There may be two Crosbys playing hockey for Canada at an Olympic Winter Games one day.
Sidney Crosby, the golden goal scorer at the Vancouver Olympics, figures to be a Hockey Canada cornerstone for years to come.
His sister, Taylor, 17, hopes to follow in his path. The promising goaltender is attending the IIHF High Performance Camp in Sheffield, England.
She’s going into her senior year at the elite Shattuck-St. Mary’s prep school in Minnesota. Her older brother led it to a national title in 2003.
“Obviously the ultimate goal would be playing in the Olympics, but also I would like to play in (NCAA) Division I hockey and go to school and graduate,” she told IIHF.com in a Q&A titled “The other Crosby.” “I won’t be able to play hockey forever, but I’d like to go as far as I can.”
How good is Taylor? She was among 15 female goaltender prospects invited to a Hockey Canada camp last month. Eight of them were under 18 like her.
“Pretty good size in the net and she uses that size well,” Hockey Canada scout Melody Davidson told The Associated Press in June. “How she’s going to mature and grow as a goalie is what we’re checking in on, and we’ll see how it goes from there.”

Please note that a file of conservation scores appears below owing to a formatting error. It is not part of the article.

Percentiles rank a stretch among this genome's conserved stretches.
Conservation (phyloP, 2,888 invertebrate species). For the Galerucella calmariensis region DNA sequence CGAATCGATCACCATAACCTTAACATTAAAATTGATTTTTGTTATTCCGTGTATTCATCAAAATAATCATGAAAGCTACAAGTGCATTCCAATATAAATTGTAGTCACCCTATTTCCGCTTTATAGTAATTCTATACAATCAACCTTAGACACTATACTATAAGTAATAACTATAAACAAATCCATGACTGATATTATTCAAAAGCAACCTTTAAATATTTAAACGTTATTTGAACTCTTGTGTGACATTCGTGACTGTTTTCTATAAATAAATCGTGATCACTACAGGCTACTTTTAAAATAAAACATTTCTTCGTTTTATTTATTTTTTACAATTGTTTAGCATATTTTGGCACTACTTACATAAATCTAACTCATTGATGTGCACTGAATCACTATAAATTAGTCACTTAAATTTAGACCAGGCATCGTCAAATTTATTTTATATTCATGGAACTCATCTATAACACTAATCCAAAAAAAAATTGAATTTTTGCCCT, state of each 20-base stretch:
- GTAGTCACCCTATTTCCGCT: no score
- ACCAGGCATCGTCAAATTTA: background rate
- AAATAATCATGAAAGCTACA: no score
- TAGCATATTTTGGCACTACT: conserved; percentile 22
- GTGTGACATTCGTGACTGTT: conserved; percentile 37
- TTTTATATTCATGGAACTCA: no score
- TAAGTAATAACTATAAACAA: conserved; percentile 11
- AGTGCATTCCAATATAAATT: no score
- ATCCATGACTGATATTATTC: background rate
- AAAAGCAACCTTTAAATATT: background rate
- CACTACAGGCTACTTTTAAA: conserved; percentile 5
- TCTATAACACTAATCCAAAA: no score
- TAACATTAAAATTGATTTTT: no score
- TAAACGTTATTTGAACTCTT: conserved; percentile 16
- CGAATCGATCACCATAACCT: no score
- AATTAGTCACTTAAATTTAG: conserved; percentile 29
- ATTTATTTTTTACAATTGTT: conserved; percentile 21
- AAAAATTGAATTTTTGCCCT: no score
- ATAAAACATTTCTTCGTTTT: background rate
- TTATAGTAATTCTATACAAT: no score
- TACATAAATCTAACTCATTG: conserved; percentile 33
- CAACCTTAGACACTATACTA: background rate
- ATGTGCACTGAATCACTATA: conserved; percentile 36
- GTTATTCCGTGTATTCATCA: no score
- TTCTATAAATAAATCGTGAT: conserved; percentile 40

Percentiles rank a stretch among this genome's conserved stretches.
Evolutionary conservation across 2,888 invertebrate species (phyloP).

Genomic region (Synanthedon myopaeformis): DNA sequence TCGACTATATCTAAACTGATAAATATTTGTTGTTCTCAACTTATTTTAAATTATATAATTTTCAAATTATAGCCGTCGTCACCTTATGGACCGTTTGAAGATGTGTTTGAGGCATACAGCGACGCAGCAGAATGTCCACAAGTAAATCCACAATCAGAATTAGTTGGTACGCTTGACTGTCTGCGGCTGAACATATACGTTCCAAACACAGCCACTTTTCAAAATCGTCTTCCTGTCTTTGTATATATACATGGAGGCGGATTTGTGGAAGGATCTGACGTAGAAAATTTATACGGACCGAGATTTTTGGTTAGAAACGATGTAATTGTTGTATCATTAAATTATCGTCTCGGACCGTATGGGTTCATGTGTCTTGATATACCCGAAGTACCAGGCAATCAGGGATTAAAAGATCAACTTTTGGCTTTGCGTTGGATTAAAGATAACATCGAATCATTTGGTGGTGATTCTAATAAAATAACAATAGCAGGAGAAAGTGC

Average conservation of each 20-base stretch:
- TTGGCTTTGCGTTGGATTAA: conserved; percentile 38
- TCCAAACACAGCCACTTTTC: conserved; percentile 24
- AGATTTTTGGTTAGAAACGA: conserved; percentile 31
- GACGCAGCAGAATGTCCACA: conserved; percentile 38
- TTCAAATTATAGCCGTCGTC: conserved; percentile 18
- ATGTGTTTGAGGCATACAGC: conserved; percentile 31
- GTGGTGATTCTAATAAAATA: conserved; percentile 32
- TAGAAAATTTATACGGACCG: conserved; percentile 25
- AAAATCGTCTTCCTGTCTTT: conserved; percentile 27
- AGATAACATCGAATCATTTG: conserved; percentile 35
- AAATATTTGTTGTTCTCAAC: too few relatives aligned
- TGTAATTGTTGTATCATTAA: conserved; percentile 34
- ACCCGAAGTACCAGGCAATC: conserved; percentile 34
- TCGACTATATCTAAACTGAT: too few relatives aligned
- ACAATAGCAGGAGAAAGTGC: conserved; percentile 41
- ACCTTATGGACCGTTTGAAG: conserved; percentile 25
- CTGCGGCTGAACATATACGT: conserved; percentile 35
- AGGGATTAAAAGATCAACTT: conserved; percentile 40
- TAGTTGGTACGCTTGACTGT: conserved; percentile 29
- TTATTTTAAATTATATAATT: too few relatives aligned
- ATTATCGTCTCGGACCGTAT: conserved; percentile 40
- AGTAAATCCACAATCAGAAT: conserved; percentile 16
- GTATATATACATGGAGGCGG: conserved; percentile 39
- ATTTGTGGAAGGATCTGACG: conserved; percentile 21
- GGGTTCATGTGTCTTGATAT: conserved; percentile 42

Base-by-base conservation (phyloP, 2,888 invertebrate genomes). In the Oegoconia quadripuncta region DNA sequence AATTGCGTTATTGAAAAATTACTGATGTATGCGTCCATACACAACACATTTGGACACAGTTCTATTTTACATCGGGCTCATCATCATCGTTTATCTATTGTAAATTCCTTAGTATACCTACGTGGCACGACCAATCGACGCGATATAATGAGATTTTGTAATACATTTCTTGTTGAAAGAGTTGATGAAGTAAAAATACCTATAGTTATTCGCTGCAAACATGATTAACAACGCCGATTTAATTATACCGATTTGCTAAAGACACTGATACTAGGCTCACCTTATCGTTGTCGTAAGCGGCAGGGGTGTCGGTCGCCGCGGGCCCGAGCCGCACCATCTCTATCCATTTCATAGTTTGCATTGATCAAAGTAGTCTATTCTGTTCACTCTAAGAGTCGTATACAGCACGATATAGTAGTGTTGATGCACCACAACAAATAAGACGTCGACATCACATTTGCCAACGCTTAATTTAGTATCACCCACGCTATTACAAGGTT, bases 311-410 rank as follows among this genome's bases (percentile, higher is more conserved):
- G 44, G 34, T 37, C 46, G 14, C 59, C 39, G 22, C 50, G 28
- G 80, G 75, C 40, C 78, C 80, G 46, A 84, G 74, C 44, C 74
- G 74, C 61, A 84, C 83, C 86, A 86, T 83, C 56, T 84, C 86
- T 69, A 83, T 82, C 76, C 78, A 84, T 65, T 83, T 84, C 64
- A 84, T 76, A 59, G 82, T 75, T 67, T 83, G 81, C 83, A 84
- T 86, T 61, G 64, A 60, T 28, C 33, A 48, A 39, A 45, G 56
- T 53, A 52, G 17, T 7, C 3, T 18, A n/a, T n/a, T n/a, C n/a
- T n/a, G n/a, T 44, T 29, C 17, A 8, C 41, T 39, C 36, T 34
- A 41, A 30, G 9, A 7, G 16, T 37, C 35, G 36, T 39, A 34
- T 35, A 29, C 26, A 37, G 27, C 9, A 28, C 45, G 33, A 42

Don’t be surprised that Taylor went the goalie route. Her father, Troy, was a netminder drafted by the Montreal Canadiens in 1984.
Taylor’s next goal is to make the Canadian team for the U18 world championships in September and October. She’s surely too young for Sochi, but 2018 is a possibility.
The ages for the three Canadian women’s goalies at the 2010 Olympics were 23, 27 and 31.
“I think from when I first started to play I told myself I wanted to make it to the Olympics,” she said. “But that really was just a goal, aiming high right off the bat. But when I got to see the Canadian women’s team play in Vancouver that was the spark that made me feel like this was something that I really want to work towards. Just the emotion of the games and how happy the team and the fans were … that’s something that drives me even today.”